In his review for the Minneapolis Star Tribune Colin Covert wrote: "the Coens dial down the eccentricity and deliver their first classically made, audience-pleasing genre picture. The results are masterful." Richard Corliss of Time named Hailee Steinfeld's performance one of the Top 10 Movie Performances of 2010, saying "She delivers the orotund dialogue as if it were the easiest vernacular, stares down bad guys, wins hearts. That's a true gift".
Rex Reed of the New York Observer criticized the film's pacing, referring to plot points as "mere distractions ... to divert attention from the fact that nothing is going on elsewhere". Reed considers Damon "hopelessly miscast" and finds Bridges' performance mumbly, lumbering, and self-indulgent. Entertainment Weekly gave the movie a B+: "Truer than the John Wayne showpiece and less gritty than the book, this True Grit is just tasty enough to leave movie lovers hungry for a missing spice."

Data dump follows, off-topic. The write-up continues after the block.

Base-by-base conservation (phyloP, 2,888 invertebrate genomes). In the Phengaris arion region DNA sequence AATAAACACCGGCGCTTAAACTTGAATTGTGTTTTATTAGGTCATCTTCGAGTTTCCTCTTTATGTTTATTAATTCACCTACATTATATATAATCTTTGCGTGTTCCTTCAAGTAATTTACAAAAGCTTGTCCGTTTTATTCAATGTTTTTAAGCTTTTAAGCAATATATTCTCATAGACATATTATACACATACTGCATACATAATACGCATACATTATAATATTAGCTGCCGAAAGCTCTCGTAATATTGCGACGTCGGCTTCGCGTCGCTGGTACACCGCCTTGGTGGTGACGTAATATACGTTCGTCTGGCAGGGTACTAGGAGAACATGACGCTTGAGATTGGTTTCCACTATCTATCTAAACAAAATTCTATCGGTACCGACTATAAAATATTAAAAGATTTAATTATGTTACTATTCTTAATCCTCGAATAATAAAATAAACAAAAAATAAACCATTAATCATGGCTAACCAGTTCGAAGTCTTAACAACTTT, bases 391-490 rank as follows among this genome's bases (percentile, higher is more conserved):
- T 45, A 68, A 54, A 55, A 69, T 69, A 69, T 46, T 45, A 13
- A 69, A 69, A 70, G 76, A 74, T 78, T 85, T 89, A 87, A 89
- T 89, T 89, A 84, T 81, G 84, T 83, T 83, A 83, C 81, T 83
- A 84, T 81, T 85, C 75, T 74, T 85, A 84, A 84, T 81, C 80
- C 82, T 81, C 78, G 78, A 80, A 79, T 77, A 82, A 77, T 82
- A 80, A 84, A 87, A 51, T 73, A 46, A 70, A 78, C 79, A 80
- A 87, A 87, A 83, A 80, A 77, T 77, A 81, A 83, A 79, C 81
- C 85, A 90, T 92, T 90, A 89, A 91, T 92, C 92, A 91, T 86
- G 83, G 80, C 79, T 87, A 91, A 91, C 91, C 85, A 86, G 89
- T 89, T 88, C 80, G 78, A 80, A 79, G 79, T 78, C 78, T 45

The US Conference of Catholic Bishops review called the film "exceptionally fine" and said "[a]mid its archetypical characters, mythic atmosphere and amusingly idiosyncratic dialogue, writer-directors Joel and Ethan Coen's captivating drama uses its heroine's sensitive perspective – as well as a fair number of biblical and religious references – to reflect seriously on the violent undertow of frontier life".